By John Donne
It was with complete shock that I first heard John Donne’s love poetry being called “ironic”.
While he certainly subvert images and themes, I would never apply a term so associated with cynicism to Donne’s warm, teasing lyrics. Here, Donne is at his most delightfully absurd. The flea, so horrid and icky – that is a technical poetic term – becomes a symbol of the love between two people.
While his choice of vehicle is odd and somewhat off-putting, that alone convinces me of the sincerity at the heart of poem. He clutches at the first thing he see as inspiration to keep his beloved his near him longer, to awkwardly confess his love and “marry” her, like any normal, brilliant young lover. Granted, his awkwardness is confined only to his choice of symbol, but John Donne handles the narrative so well that he can be forgiven for his smoothness. He can find romance – of both the Chestertonian and flowery kind – in the ordinary details that surround him. His metaphor is rooted in the physical reality of the world, but it incorporates the practical accidents of Love.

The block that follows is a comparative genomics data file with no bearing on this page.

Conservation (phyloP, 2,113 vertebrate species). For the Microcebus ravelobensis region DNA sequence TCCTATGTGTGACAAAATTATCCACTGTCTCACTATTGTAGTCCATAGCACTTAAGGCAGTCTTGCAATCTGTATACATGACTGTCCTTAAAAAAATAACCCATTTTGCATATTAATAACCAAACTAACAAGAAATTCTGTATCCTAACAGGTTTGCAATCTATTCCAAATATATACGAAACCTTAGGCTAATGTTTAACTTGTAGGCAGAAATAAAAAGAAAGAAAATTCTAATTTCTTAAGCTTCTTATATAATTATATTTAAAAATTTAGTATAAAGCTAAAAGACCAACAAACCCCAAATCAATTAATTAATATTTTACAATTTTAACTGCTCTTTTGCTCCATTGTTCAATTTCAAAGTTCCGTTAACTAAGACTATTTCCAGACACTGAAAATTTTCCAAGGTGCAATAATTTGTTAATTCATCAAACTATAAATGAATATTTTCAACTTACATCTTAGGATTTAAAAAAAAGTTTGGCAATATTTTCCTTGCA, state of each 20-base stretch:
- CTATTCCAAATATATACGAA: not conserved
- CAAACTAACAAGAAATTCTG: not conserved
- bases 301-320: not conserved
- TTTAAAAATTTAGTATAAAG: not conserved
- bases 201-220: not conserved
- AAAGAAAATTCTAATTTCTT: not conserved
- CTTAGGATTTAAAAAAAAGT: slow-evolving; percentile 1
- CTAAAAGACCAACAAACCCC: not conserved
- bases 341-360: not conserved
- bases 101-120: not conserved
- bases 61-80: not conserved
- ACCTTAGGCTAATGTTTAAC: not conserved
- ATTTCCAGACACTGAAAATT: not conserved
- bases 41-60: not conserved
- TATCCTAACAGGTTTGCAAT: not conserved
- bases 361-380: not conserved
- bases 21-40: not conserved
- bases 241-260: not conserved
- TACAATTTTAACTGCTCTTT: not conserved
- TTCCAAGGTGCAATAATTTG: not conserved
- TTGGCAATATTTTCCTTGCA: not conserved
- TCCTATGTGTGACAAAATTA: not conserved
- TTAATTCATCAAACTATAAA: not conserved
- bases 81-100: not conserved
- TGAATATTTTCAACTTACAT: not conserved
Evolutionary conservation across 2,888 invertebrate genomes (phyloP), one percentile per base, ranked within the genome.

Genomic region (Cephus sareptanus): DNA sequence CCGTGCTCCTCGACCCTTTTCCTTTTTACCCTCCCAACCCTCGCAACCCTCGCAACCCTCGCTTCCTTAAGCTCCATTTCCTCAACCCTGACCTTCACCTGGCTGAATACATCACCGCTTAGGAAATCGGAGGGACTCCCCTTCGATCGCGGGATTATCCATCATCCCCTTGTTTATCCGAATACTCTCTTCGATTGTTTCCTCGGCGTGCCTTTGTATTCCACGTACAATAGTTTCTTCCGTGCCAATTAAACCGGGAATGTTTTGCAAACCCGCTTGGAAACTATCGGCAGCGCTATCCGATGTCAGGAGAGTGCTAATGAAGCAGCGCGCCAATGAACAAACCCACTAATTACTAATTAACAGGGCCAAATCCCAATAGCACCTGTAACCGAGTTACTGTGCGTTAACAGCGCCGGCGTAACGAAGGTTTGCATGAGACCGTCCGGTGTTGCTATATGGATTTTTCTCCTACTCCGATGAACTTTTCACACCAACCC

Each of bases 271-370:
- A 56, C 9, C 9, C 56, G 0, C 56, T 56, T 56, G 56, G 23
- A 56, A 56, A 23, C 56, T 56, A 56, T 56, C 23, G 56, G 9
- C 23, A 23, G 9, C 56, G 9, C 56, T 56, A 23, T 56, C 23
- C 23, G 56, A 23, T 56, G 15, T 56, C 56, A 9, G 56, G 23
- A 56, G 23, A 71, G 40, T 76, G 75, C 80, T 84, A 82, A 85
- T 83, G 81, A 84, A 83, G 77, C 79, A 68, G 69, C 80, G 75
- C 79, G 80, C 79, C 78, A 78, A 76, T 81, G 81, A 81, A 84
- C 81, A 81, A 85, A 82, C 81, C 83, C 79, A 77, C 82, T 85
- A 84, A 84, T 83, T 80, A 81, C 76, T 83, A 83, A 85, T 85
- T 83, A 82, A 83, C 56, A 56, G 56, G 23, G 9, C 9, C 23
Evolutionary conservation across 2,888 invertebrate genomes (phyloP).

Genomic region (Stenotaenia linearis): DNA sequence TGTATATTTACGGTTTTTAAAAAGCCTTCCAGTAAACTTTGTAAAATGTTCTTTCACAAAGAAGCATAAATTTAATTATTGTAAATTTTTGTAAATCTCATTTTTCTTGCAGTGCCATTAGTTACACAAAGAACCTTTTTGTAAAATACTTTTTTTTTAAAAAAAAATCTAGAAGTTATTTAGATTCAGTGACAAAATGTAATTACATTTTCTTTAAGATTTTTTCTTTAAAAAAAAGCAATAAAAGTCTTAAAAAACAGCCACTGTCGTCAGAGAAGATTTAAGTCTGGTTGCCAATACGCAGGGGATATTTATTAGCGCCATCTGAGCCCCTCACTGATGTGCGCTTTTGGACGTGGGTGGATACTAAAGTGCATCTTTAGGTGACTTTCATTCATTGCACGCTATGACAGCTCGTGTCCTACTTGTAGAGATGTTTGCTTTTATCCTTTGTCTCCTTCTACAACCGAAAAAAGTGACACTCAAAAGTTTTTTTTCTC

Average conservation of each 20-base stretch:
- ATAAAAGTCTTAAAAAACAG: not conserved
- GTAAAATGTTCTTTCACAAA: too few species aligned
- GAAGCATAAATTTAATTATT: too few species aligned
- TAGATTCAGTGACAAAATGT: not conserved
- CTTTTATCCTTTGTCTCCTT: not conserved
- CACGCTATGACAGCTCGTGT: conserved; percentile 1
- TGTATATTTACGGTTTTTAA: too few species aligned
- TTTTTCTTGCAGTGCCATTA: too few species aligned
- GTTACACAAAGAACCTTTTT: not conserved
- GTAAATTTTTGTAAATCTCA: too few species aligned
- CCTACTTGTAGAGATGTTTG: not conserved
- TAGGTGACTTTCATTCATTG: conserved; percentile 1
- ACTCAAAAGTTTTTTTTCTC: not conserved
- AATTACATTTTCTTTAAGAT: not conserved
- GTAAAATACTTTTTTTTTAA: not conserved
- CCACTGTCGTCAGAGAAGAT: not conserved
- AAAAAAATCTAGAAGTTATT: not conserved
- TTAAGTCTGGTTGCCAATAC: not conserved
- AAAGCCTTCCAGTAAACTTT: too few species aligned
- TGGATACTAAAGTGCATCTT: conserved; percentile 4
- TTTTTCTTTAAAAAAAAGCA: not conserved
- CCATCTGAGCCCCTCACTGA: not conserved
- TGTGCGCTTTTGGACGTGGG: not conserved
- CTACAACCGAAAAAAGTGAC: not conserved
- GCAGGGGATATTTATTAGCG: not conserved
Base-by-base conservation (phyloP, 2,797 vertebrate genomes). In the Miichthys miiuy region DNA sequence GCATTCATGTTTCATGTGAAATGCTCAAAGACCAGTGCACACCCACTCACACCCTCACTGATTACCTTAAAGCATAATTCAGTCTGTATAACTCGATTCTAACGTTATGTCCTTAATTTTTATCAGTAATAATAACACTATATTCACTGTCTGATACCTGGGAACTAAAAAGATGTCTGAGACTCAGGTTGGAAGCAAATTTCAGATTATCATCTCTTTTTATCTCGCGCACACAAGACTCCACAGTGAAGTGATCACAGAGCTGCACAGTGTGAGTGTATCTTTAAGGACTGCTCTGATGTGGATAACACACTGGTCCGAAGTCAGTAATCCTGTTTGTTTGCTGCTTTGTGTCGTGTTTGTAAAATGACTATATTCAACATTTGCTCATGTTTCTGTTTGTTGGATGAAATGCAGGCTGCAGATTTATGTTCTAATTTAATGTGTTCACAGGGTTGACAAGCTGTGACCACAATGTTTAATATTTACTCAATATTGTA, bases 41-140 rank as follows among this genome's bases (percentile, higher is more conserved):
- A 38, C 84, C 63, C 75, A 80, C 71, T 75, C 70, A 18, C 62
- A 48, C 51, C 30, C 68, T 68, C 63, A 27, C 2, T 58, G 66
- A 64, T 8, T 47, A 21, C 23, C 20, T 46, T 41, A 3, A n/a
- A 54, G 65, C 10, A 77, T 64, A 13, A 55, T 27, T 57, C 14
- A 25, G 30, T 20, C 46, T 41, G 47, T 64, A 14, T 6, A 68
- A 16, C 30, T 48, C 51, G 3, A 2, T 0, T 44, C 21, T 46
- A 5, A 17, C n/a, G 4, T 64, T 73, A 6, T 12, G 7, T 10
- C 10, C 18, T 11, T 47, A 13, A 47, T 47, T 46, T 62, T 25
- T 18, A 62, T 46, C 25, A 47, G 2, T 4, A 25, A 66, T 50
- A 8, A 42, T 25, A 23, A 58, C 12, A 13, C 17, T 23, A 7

The tone is slightly serious, as Donne takes his loves with incredible intensity. But what lover, to whom this is addressed, could help but laugh? Clearly, she does not quite take him seriously, as she squashes the flea. But at the same time, how could resist such poetic strivings for intimacy?
Also, this poem is simply a joy and delight hear read aloud! A good reader makes this both hilarious and swoon worthy.